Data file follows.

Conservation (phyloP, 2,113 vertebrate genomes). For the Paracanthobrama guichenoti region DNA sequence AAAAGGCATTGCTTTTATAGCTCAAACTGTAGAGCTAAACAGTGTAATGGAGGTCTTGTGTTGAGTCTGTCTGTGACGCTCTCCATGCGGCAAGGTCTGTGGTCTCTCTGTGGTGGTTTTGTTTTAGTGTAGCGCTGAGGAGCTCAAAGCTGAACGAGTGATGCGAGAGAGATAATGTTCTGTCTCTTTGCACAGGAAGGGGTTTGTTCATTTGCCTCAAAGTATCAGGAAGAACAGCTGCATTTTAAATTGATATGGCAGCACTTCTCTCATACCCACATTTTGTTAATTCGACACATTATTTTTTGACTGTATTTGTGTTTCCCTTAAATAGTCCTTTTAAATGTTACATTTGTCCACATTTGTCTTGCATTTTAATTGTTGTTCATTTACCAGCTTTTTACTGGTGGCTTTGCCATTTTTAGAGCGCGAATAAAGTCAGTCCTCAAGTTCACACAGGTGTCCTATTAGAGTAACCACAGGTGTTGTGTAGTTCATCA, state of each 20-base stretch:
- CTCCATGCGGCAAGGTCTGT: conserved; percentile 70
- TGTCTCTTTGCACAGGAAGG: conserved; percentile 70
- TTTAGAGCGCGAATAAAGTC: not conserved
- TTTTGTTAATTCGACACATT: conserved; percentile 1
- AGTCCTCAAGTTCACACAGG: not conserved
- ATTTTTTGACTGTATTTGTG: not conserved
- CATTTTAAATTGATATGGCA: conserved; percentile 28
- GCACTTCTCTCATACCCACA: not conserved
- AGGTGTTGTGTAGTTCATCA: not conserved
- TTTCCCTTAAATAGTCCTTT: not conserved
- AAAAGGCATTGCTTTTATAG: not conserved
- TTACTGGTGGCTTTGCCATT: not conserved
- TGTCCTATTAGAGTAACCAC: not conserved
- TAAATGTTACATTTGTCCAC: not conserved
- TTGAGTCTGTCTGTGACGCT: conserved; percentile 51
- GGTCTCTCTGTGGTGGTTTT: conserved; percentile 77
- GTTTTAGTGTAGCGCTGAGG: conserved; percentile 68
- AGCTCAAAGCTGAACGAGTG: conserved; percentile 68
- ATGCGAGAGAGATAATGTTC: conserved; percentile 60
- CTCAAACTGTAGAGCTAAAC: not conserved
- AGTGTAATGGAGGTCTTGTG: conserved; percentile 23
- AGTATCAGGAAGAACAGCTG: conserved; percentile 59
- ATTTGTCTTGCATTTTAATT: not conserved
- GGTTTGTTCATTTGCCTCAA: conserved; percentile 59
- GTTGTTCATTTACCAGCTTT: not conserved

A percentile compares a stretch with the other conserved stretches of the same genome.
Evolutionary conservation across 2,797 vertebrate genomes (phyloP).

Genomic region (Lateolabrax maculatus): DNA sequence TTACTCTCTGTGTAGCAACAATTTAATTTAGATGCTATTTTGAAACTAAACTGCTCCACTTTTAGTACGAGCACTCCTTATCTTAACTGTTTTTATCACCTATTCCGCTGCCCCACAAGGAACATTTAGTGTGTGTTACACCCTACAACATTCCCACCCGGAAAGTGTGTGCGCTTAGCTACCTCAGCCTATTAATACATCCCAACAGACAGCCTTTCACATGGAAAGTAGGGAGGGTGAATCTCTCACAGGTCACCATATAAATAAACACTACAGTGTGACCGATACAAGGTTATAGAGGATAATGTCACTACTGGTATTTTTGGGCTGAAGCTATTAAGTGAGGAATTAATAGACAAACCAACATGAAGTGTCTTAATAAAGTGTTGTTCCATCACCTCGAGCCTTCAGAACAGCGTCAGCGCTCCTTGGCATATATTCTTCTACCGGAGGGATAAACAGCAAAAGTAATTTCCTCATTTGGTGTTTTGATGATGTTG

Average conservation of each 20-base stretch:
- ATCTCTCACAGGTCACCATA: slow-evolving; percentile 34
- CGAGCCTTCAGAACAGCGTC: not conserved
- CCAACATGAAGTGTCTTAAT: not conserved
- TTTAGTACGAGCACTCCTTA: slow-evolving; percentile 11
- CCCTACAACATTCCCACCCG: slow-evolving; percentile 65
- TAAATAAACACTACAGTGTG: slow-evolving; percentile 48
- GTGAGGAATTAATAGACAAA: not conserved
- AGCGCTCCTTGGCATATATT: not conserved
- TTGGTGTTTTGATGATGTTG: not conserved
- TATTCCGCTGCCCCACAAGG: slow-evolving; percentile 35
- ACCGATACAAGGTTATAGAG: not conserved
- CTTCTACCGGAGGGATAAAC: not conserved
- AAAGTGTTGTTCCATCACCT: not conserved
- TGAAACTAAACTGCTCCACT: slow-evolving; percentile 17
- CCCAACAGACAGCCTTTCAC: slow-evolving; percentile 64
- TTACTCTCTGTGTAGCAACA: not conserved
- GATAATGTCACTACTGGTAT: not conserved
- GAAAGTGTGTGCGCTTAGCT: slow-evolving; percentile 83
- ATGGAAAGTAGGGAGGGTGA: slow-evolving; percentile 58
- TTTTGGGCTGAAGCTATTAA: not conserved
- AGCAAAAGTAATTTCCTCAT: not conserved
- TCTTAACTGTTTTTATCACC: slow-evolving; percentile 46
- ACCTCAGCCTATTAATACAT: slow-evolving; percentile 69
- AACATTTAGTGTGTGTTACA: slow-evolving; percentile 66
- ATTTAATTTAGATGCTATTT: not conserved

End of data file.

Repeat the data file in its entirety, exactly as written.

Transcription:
Conservation (phyloP, 2,113 vertebrate genomes). For the Paracanthobrama guichenoti region DNA sequence AAAAGGCATTGCTTTTATAGCTCAAACTGTAGAGCTAAACAGTGTAATGGAGGTCTTGTGTTGAGTCTGTCTGTGACGCTCTCCATGCGGCAAGGTCTGTGGTCTCTCTGTGGTGGTTTTGTTTTAGTGTAGCGCTGAGGAGCTCAAAGCTGAACGAGTGATGCGAGAGAGATAATGTTCTGTCTCTTTGCACAGGAAGGGGTTTGTTCATTTGCCTCAAAGTATCAGGAAGAACAGCTGCATTTTAAATTGATATGGCAGCACTTCTCTCATACCCACATTTTGTTAATTCGACACATTATTTTTTGACTGTATTTGTGTTTCCCTTAAATAGTCCTTTTAAATGTTACATTTGTCCACATTTGTCTTGCATTTTAATTGTTGTTCATTTACCAGCTTTTTACTGGTGGCTTTGCCATTTTTAGAGCGCGAATAAAGTCAGTCCTCAAGTTCACACAGGTGTCCTATTAGAGTAACCACAGGTGTTGTGTAGTTCATCA, state of each 20-base stretch:
- CTCCATGCGGCAAGGTCTGT: conserved; percentile 70
- TGTCTCTTTGCACAGGAAGG: conserved; percentile 70
- TTTAGAGCGCGAATAAAGTC: not conserved
- TTTTGTTAATTCGACACATT: conserved; percentile 1
- AGTCCTCAAGTTCACACAGG: not conserved
- ATTTTTTGACTGTATTTGTG: not conserved
- CATTTTAAATTGATATGGCA: conserved; percentile 28
- GCACTTCTCTCATACCCACA: not conserved
- AGGTGTTGTGTAGTTCATCA: not conserved
- TTTCCCTTAAATAGTCCTTT: not conserved
- AAAAGGCATTGCTTTTATAG: not conserved
- TTACTGGTGGCTTTGCCATT: not conserved
- TGTCCTATTAGAGTAACCAC: not conserved
- TAAATGTTACATTTGTCCAC: not conserved
- TTGAGTCTGTCTGTGACGCT: conserved; percentile 51
- GGTCTCTCTGTGGTGGTTTT: conserved; percentile 77
- GTTTTAGTGTAGCGCTGAGG: conserved; percentile 68
- AGCTCAAAGCTGAACGAGTG: conserved; percentile 68
- ATGCGAGAGAGATAATGTTC: conserved; percentile 60
- CTCAAACTGTAGAGCTAAAC: not conserved
- AGTGTAATGGAGGTCTTGTG: conserved; percentile 23
- AGTATCAGGAAGAACAGCTG: conserved; percentile 59
- ATTTGTCTTGCATTTTAATT: not conserved
- GGTTTGTTCATTTGCCTCAA: conserved; percentile 59
- GTTGTTCATTTACCAGCTTT: not conserved

A percentile compares a stretch with the other conserved stretches of the same genome.
Evolutionary conservation across 2,797 vertebrate genomes (phyloP).

Genomic region (Lateolabrax maculatus): DNA sequence TTACTCTCTGTGTAGCAACAATTTAATTTAGATGCTATTTTGAAACTAAACTGCTCCACTTTTAGTACGAGCACTCCTTATCTTAACTGTTTTTATCACCTATTCCGCTGCCCCACAAGGAACATTTAGTGTGTGTTACACCCTACAACATTCCCACCCGGAAAGTGTGTGCGCTTAGCTACCTCAGCCTATTAATACATCCCAACAGACAGCCTTTCACATGGAAAGTAGGGAGGGTGAATCTCTCACAGGTCACCATATAAATAAACACTACAGTGTGACCGATACAAGGTTATAGAGGATAATGTCACTACTGGTATTTTTGGGCTGAAGCTATTAAGTGAGGAATTAATAGACAAACCAACATGAAGTGTCTTAATAAAGTGTTGTTCCATCACCTCGAGCCTTCAGAACAGCGTCAGCGCTCCTTGGCATATATTCTTCTACCGGAGGGATAAACAGCAAAAGTAATTTCCTCATTTGGTGTTTTGATGATGTTG

Average conservation of each 20-base stretch:
- ATCTCTCACAGGTCACCATA: slow-evolving; percentile 34
- CGAGCCTTCAGAACAGCGTC: not conserved
- CCAACATGAAGTGTCTTAAT: not conserved
- TTTAGTACGAGCACTCCTTA: slow-evolving; percentile 11
- CCCTACAACATTCCCACCCG: slow-evolving; percentile 65
- TAAATAAACACTACAGTGTG: slow-evolving; percentile 48
- GTGAGGAATTAATAGACAAA: not conserved
- AGCGCTCCTTGGCATATATT: not conserved
- TTGGTGTTTTGATGATGTTG: not conserved
- TATTCCGCTGCCCCACAAGG: slow-evolving; percentile 35
- ACCGATACAAGGTTATAGAG: not conserved
- CTTCTACCGGAGGGATAAAC: not conserved
- AAAGTGTTGTTCCATCACCT: not conserved
- TGAAACTAAACTGCTCCACT: slow-evolving; percentile 17
- CCCAACAGACAGCCTTTCAC: slow-evolving; percentile 64
- TTACTCTCTGTGTAGCAACA: not conserved
- GATAATGTCACTACTGGTAT: not conserved
- GAAAGTGTGTGCGCTTAGCT: slow-evolving; percentile 83
- ATGGAAAGTAGGGAGGGTGA: slow-evolving; percentile 58
- TTTTGGGCTGAAGCTATTAA: not conserved
- AGCAAAAGTAATTTCCTCAT: not conserved
- TCTTAACTGTTTTTATCACC: slow-evolving; percentile 46
- ACCTCAGCCTATTAATACAT: slow-evolving; percentile 69
- AACATTTAGTGTGTGTTACA: slow-evolving; percentile 66
- ATTTAATTTAGATGCTATTT: not conserved